ISLAMABAD // The controversies surrounding Abdul Qadeer Khan, the Pakistani scientist who confessed to having run the world's largest nuclear proliferation network, refuse to go away. The latest episode in the saga of the disgraced scientist, hailed in Pakistan as the "father of the atomic bomb", concerns a letter Mr Khan wrote to his family in 2003, details of which were made public in the British Sunday Times newspaper last week.
However, it remained unclear why the letter, which he wrote before he was put under house arrest, was published now and whether it was done at Mr Khan's own prompting. The four-page letter is a scathing indictment of the Pakistani military's top brass, as Mr Khan alleges that generals made money out of proliferation activities and treated Mr Khan as an expendable pawn. The scientist also alleges that Benazir Bhutto, the former prime minister assassinated in December 2007, asked him to provide nuclear information to North Korea through a military general.
A "retired Pakistani general took $3 million through me from the North Koreans and asked me to give some drawings and machines", Mr Khan wrote. Mr Khan has publicly refused to comment on the letter and the government has refrained from commenting. Pakistan has long maintained that Mr Khan acted alone in his proliferation activities and did not receive any state support. "We have said consistently that we have real concerns about Mr AQ Khan. We believe that he remains a risk for proliferation," a US state department spokesman said last week.
In the letter, addressed to his wife, Henny, the scientist accuses the Pakistani military of using him as a scapegoat. "They might try to get rid of me to cover up all the things they got done by me," the letter reads. In the letter, he also wrote that the Chinese had warned him that the military would discard him after he completed his nuclear work. A metallurgist by training, Mr Khan confessed to his involvement in nuclear proliferation in an emotional public apology that was televised in February 2004. He was pardoned by Pervez Musharraf, the president, but was immediately placed under house arrest.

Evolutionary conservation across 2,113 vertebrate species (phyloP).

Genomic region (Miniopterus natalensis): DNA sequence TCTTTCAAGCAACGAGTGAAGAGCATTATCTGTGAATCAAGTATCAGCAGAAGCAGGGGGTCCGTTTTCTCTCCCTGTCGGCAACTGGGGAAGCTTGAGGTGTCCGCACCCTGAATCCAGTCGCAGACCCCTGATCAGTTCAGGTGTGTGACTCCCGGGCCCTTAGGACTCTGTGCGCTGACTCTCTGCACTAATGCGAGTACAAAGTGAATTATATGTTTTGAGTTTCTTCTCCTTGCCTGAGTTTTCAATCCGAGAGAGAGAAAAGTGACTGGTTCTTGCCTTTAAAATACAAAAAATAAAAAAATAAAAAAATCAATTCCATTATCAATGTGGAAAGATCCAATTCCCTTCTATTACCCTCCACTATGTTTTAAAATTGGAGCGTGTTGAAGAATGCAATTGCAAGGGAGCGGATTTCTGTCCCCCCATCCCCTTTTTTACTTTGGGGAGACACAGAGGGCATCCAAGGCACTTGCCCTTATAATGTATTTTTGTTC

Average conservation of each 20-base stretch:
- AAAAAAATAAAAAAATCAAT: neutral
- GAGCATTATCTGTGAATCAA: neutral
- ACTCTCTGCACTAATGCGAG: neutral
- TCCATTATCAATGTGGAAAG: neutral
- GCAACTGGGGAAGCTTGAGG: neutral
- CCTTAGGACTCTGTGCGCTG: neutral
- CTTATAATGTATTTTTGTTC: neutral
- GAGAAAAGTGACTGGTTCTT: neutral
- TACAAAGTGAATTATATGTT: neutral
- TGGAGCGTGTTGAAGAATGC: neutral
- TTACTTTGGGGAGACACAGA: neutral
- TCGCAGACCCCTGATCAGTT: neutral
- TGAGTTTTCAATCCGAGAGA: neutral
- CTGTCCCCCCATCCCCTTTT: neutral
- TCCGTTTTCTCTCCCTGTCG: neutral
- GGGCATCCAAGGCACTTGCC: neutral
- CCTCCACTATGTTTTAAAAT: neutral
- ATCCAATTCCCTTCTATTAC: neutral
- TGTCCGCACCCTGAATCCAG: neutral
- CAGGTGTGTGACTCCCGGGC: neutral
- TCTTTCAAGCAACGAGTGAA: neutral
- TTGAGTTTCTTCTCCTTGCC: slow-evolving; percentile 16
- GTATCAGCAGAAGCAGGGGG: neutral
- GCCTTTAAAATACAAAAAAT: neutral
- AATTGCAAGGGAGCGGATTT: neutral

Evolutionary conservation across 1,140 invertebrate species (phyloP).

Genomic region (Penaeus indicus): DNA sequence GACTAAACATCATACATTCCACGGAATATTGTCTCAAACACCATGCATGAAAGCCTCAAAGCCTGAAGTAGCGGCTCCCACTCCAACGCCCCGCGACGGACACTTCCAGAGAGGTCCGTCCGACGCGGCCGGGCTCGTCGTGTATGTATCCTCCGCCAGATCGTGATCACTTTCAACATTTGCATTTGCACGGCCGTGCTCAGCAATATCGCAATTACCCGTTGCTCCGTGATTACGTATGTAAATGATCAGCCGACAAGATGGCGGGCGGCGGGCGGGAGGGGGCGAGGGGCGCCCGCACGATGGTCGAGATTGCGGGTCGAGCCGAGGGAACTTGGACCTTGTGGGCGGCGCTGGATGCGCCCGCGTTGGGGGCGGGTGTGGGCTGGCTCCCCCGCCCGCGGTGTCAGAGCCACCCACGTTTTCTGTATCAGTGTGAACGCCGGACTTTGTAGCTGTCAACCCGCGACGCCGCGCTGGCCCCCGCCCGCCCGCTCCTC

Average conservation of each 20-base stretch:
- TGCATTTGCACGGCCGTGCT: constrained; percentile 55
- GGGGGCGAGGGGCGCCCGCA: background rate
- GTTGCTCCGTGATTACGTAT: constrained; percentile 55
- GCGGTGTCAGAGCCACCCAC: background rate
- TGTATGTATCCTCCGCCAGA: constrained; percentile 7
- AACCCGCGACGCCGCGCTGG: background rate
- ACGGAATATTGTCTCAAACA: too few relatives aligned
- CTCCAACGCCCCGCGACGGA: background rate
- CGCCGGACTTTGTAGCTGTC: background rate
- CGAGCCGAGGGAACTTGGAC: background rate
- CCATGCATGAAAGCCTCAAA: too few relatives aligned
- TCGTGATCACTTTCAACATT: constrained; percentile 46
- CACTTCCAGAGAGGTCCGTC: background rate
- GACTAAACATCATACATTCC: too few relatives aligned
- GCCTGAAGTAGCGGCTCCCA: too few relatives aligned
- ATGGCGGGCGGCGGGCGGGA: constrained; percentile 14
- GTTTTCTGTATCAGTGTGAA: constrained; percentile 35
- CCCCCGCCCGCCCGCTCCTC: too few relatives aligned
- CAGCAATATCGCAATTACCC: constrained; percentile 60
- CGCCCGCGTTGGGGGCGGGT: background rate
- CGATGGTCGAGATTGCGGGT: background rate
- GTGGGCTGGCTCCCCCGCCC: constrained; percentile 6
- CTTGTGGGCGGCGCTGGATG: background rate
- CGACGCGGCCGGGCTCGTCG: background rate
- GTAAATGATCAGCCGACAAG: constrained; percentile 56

Known for relishing media attention, Mr Khan poses a unique dilemma for the Pakistani security establishment. There have been concerns that his public interviews would compromise national security and put the government and military in embarrassing and awkward situation Mr Khan's popularity cuts across a vast swath of public opinion as he is adored by nationalists, right-wing Islamists and opposition political parties that find continued restrictions on his movements a convenient cudgel with which to beat the government. "Love him or hate him, the problem with Khan is that he is a loose cannon and seems bent on trying to settle scores with Musharraf personally or the nuclear establishment generally through the media", wrote columnist Cyril Almeida in Dawn, the country's most prestigious daily, on Friday.
Almeida suggested that a concerted public campaign is needed to put Mr Khan's role in the "correct perspective". "Unmask the 'father of the bomb' and diminish, accurately, his role and he may choose to stay quiet himself. After all, if one thing is certain it is that Khan is a man with a big ego. Hack away at his standing in the domestic public eye, and he may choose to live out his days in quiet retirement. And that way maybe the country can get on with debating the more serious issues," Almeida wrote.
But this may prove easier said than done. An orchestrated public campaign, led first by the Pakistani government in the 1980s and later financed by Mr Khan himself, has cemented his standing in the national psyche as the man solely responsible for making Pakistan a nuclear power. At a time when the country remains gripped by conspiracy theories that the West is bent upon denuclearising Pakistan, any attempts by the government to muzzle Mr Khan would probably prove to be hugely unpopular.